The advantage of NFTs over traditional IP creation is that you can own a piece of a wider brand, and make money off it. NFTs such as Bored Ape Yacht Club and StereoheadZ enable users to mint their own art for the group, bringing a new sense of creativity to a community of artists, animators and musicians.


In the case of Jace Kay's NFTs band, the personality Avatars were sourced from the community and payments returned to those artists. It helped that an as yet secret rock star was part of the StereoheadZ Music Club.


In 2022 expect more of this "Avatar Casting" as Kay calls it, to take off. He and the BAYC have many projects in the works, and members can put up their Bored Apes or StereoheadZ for use, and get a cut of the profits. This ties into another NFT trend for 2022…

02. Community owned branding

Giving IP control to a community to "take and spin into new directions that the parent brand would never have done in the past adds value", says Kay. Using a blockchain and NFT offers primary and secondary resell rights, ensuring an artist is always paid for future use of their work. Loosening control of an IP enables growth and creativity, and artists get paid for their input and work at every stage.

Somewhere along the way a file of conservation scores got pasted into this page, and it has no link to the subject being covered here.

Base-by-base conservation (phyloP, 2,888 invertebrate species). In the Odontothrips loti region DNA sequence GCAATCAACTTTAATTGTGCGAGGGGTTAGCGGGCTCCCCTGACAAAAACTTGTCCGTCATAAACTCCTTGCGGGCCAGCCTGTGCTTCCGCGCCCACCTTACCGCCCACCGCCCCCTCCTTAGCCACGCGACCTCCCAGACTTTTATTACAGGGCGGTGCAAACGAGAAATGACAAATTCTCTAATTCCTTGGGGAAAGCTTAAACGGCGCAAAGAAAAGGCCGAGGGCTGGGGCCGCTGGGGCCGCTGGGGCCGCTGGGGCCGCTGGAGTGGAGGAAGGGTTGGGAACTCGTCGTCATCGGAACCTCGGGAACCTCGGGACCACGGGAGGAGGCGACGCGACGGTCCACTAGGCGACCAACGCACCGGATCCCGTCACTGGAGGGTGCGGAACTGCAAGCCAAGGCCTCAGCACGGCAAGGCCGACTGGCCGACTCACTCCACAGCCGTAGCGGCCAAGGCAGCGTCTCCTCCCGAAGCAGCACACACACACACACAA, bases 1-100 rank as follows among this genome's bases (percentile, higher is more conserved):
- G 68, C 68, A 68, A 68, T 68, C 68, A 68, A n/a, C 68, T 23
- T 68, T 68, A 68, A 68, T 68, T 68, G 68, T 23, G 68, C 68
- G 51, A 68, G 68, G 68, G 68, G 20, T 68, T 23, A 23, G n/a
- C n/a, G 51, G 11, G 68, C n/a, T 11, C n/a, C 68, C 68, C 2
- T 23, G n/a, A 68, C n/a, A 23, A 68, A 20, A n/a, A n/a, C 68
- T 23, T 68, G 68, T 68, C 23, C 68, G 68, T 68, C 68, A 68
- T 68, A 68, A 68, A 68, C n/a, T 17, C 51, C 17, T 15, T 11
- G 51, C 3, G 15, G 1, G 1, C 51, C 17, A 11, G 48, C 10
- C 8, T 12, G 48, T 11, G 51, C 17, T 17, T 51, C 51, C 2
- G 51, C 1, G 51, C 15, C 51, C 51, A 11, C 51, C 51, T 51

"Take Bored Ape Yacht Club as an example," says Kay, "it was nothing before May [2021] and now it's one of the biggest brands in the world, almost, and it's partnered with Adidas and others."


Will we see the likes of Disney and large brands share their IP with NFT communities? Not likely, but this kind of approach to community-led marking and branding will find a place even in large corporations that will turn to NFT communities and groups to promote new products. If you create a Bored Ape and set it up for avatar casting, your art could be fronting a Coke ad next Christmas.